Remember the paragraph-based schedule we discussed above? It`ll be useless if you don`t do regular check-ins during the exam. Keep an eye on the clock to ensure you`re always on track.
In longer essays, you can end the introduction by briefly describing what will be covered in each part of the essay. This guides the reader through your structure and gives a preview of how your argument will develop.
Do your research: Read primary and secondary sources and take notes to help you work out your position and angle on the topic. You`ll use these as evidence for your points.
If you have enough time left over, read your essay again and make corrections. When you`re working under time pressure, it`s easy to make grammar mistakes or produce hard-to-follow sentences; the final few minutes are your chance to clean up those errors.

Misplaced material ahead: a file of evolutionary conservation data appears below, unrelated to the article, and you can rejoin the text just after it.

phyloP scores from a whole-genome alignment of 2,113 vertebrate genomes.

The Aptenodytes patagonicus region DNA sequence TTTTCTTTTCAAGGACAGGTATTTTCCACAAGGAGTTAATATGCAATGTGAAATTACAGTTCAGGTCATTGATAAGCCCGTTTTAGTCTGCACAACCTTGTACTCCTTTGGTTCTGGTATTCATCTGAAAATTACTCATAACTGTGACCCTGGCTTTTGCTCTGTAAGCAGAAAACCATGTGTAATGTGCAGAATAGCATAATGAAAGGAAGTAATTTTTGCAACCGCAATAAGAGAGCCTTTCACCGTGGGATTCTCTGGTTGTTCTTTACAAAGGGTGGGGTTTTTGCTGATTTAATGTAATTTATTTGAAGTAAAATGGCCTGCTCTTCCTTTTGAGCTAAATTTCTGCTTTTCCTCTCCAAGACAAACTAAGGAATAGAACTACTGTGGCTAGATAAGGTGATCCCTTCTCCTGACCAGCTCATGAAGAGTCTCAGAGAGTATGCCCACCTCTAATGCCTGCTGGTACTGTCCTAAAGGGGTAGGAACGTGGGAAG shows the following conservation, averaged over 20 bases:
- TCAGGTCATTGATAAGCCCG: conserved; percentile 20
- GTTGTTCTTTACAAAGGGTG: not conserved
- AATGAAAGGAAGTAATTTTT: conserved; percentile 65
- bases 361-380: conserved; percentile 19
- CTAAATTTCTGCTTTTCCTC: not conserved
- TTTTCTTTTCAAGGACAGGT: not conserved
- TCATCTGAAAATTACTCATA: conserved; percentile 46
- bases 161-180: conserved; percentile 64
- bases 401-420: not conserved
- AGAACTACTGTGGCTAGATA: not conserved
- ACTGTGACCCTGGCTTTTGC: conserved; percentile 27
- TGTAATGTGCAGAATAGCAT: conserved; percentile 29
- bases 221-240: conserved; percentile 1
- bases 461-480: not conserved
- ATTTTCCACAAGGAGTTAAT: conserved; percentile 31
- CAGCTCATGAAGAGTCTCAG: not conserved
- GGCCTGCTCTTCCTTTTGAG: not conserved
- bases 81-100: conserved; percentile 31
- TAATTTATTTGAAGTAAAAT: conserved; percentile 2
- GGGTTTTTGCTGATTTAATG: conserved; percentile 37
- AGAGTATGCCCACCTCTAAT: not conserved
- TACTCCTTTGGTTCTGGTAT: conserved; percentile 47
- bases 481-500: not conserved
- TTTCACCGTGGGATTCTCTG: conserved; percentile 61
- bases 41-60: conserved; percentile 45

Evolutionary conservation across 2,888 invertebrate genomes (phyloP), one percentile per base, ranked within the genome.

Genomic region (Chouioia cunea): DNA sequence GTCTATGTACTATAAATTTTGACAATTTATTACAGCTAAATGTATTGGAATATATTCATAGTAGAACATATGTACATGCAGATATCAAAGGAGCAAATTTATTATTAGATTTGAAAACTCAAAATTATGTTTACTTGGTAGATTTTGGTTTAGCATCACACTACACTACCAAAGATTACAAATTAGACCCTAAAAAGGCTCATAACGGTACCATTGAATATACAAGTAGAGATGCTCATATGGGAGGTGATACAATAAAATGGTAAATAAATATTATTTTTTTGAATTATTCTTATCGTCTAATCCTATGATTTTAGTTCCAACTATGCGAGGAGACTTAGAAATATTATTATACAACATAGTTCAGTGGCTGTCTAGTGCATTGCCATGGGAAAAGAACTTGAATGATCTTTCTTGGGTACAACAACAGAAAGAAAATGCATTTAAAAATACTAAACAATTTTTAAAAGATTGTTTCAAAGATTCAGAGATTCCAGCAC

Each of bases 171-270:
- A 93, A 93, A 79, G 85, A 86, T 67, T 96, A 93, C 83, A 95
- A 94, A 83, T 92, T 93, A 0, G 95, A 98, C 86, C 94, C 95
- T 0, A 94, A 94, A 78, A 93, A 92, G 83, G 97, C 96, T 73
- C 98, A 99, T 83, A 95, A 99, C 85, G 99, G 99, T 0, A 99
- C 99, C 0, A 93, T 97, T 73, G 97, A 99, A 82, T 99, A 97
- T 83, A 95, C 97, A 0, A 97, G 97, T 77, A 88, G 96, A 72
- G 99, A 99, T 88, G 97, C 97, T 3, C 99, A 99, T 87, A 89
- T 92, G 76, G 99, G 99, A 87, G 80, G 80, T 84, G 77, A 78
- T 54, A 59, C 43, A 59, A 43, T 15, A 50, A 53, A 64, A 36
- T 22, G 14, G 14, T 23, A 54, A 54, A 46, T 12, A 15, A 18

Define a topic: If you`re allowed to choose your own topic, try to pick something that you already know a bit about and that will hold your interest.
After all, professors want to mark high-quality essays written by well-prepared students! This heads-up gives you a great chance to prepare for the exam. If you have the time, consider mapping out a possible essay in point form before the day of the exam arrives.